The secondary threat that strikes halfway through the module also wound up having a longer-term impact, albeit a lesser one. Claudia’s original draft had an attack by anti-Lion bandits (sponsored by the Daidoji), but I wanted to escalate things and give these bad guys a more specific reason to go after the child-monk. I had been toying for a while with the idea that Rokugan’s moral and social decay would give rise to fringe cults and religious heresies. Both historical Japan and, more notably, historical China showed tendencies for such behaviors during periods of social upheaval (the various Hong Kong movies depicting kung-fu cults running amok in 19th-century China were definitely a creative influence here). I thought it would be interesting to portray this same phenomenon in Rokugan. Thus was born the “Sons of Destiny,” who would reappear in an Interactive and two or three more modules over the course of the campaign.

Of course, what everyone really remembers about this module is the climax, in which the PCs have to kill the child-monk in order to keep him from being possessed by the Obsidian Dragon. It was very remotely possible to save the child, but this required rolls which were nigh-impossible to make at the module’s Insight Rank, thus forcing the PCs to either kill the child or let him be possessed. It was quite common for players to break down in tears over this choice… which was, of course, exactly the result I was looking for. No other single module in HoR2 would have the same shattering emotional impact on so many players, making this very much a high-point for my goal of a deeply immersive story built around samurai tragedy.

Interestingly, Nishari herself would become a rather controversial figure within the campaign. As more of her personal story emerged in later modules, some PCs would be sympathetic to her and embrace her guidance, while others would view her in a sharply negative light – particularly many of the Scorpion PCs, who condemned her as a villain who properly belonged in Traitor’s Grove. (A few Scorpion players even tried to submit fictions to pursue the goal of trapping Nishari in the Grove, which I had to nix since it would block us from doing the rest of the Bushido modules!)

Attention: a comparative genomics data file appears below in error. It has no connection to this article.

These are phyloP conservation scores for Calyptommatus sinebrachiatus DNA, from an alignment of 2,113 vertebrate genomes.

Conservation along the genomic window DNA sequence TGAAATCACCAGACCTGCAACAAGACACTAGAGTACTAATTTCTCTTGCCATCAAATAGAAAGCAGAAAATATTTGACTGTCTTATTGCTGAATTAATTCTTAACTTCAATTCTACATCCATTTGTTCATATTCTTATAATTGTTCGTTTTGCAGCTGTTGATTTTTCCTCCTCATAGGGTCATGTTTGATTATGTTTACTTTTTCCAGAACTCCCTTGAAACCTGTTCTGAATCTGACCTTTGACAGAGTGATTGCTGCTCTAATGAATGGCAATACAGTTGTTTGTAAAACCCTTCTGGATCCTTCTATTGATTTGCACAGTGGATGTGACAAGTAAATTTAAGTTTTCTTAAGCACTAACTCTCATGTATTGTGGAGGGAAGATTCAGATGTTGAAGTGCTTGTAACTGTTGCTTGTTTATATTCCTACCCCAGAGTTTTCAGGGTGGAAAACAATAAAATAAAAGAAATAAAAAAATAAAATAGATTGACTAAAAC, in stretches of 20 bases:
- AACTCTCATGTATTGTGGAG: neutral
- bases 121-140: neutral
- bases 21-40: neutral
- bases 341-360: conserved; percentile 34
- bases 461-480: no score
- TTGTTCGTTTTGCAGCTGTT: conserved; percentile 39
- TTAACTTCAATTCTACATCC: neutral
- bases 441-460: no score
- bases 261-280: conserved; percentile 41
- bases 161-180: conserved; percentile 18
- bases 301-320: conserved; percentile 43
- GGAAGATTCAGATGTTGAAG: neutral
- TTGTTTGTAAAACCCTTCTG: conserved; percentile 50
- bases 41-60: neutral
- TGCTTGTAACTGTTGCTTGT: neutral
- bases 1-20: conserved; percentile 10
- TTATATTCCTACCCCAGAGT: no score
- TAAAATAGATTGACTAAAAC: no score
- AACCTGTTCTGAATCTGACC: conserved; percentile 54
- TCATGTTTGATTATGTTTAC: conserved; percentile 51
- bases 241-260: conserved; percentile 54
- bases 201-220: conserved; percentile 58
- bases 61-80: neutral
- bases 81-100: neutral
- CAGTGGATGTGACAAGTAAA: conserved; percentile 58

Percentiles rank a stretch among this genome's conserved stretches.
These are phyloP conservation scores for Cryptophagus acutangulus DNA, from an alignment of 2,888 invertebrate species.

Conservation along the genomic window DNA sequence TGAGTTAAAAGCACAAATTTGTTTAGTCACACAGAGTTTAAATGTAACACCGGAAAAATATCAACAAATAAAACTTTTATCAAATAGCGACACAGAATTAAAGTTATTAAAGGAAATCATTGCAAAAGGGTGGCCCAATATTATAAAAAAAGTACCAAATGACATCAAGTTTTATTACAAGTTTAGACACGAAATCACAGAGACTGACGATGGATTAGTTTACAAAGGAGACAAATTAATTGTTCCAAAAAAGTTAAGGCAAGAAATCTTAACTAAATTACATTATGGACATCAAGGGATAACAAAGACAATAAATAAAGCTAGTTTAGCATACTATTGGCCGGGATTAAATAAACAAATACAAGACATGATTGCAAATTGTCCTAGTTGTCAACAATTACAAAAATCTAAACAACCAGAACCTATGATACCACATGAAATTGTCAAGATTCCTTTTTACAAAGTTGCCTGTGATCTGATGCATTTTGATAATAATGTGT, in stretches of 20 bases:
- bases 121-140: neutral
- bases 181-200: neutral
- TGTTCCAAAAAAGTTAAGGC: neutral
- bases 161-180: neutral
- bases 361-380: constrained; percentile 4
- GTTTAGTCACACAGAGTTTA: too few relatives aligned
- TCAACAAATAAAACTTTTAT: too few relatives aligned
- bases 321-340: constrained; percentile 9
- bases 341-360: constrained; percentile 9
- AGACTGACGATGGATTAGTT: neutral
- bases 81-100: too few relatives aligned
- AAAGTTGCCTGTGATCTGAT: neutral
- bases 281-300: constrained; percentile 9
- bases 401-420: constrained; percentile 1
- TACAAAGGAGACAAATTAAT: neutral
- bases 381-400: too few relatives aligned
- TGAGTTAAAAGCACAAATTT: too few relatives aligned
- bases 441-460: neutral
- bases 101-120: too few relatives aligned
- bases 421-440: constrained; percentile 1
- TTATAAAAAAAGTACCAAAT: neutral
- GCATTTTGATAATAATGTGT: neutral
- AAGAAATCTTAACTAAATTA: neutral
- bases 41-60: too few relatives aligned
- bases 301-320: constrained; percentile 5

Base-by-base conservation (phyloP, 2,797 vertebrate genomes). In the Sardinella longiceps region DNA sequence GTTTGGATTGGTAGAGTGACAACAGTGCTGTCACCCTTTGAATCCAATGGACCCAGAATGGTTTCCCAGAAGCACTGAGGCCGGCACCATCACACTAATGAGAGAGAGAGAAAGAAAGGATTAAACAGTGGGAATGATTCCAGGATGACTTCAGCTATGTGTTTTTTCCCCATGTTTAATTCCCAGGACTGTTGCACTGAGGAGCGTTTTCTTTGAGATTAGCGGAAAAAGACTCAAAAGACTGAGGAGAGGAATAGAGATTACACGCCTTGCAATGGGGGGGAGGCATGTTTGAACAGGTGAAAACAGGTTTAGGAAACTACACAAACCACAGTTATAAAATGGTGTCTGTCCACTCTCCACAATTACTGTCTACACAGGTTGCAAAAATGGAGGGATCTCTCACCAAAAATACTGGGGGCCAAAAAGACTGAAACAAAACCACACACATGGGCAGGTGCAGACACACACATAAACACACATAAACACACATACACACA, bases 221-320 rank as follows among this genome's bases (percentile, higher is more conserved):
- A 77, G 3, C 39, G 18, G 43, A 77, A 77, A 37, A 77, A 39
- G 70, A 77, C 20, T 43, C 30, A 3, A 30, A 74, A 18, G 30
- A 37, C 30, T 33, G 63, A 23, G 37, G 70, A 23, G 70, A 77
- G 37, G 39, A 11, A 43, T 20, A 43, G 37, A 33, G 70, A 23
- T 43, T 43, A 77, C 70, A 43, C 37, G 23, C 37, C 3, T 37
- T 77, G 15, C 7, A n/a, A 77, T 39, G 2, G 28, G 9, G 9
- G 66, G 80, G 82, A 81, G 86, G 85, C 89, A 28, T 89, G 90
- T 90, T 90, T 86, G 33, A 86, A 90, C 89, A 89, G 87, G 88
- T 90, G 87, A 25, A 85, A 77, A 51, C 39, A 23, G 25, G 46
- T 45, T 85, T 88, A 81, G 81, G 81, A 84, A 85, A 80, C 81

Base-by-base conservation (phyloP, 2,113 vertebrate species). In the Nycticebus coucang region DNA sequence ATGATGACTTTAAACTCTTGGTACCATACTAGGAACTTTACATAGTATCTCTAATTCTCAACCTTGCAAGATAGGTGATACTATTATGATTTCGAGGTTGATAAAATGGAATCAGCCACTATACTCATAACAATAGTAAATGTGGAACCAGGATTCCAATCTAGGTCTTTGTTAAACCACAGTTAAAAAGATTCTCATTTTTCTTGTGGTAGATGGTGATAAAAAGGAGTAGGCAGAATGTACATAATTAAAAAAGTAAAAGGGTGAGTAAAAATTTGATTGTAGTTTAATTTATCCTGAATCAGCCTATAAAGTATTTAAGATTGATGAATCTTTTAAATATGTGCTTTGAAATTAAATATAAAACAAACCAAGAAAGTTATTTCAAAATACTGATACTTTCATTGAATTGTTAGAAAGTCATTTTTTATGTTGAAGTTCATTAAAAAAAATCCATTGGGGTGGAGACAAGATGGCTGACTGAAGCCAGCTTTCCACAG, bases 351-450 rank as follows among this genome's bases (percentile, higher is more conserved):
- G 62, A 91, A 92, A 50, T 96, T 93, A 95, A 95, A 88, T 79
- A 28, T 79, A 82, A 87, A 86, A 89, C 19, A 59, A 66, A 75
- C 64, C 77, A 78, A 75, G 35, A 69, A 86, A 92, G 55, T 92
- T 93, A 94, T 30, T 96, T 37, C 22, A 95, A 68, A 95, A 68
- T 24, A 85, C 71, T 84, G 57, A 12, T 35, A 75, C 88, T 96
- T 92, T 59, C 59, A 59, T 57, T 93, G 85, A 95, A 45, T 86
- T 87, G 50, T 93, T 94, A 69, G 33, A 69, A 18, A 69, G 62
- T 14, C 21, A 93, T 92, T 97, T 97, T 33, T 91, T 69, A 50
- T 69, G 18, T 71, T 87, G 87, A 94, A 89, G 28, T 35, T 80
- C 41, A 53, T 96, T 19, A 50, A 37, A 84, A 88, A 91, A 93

The Obsidian Moon?

When Compassion first released, the Obsidian Dragon was a recently-created element of L5R’s canon universe – he had been introduced about six months earlier, in the spring/summer of 2006, as part of the same fiction arc that also established the East Wind ronin band. At that time he seemed to be nothing more than an attempt to “balance” the Rokugani cosmology by creating a counterpoint to the Jade Dragon, so I used him without any immediate larger plans.

However, the following summer (at GenCon 2007) I got officially hired by AEG and, as a result, I learned their cosmological plans for the Race for the Throne: the current “ascended mortal” Sun and Moon would be cast out and replaced by the Obsidian and Jade Dragons. I realized at once that this would actually work really well for HoR2’s storyline, since it would move both of these beings into much more prominent roles and would interact very effectively with my plans to have the Big Bad eventually sacrifice a Celestial being. I had already been vaguely leaning toward the Jade Dragon as my candidate for this role, and this cemented it.

Of course, I now had a quandary: I had advance knowledge that the Sun and Moon should actually have different identities in the year 1500, but I couldn’t reveal that information in the campaign without violating confidentiality. Accordingly, I revised Compassion and other early modules in various subtle ways, such as changing all references to “Lord Sun” and “Lady Moon” to merely “the Sun” and “the Moon” and making a point of mentioning that the full Moon was directly overhead during the climax of Compassion. I also applied these same principles to all the modules released for the next half-year or so (until the change in Celestial ownership was officially announced) and carefully avoided using the Obsidian Dragon again until GenCon 2008, months after the transition. After that, I wrote all the later modules to explicitly identify the Obsidian Dragon as the Moon and the Jade Dragon as the Sun, culminating in the apocalyptic sacrifice/destruction/rebirth of the Jade Sun at the end of the campaign.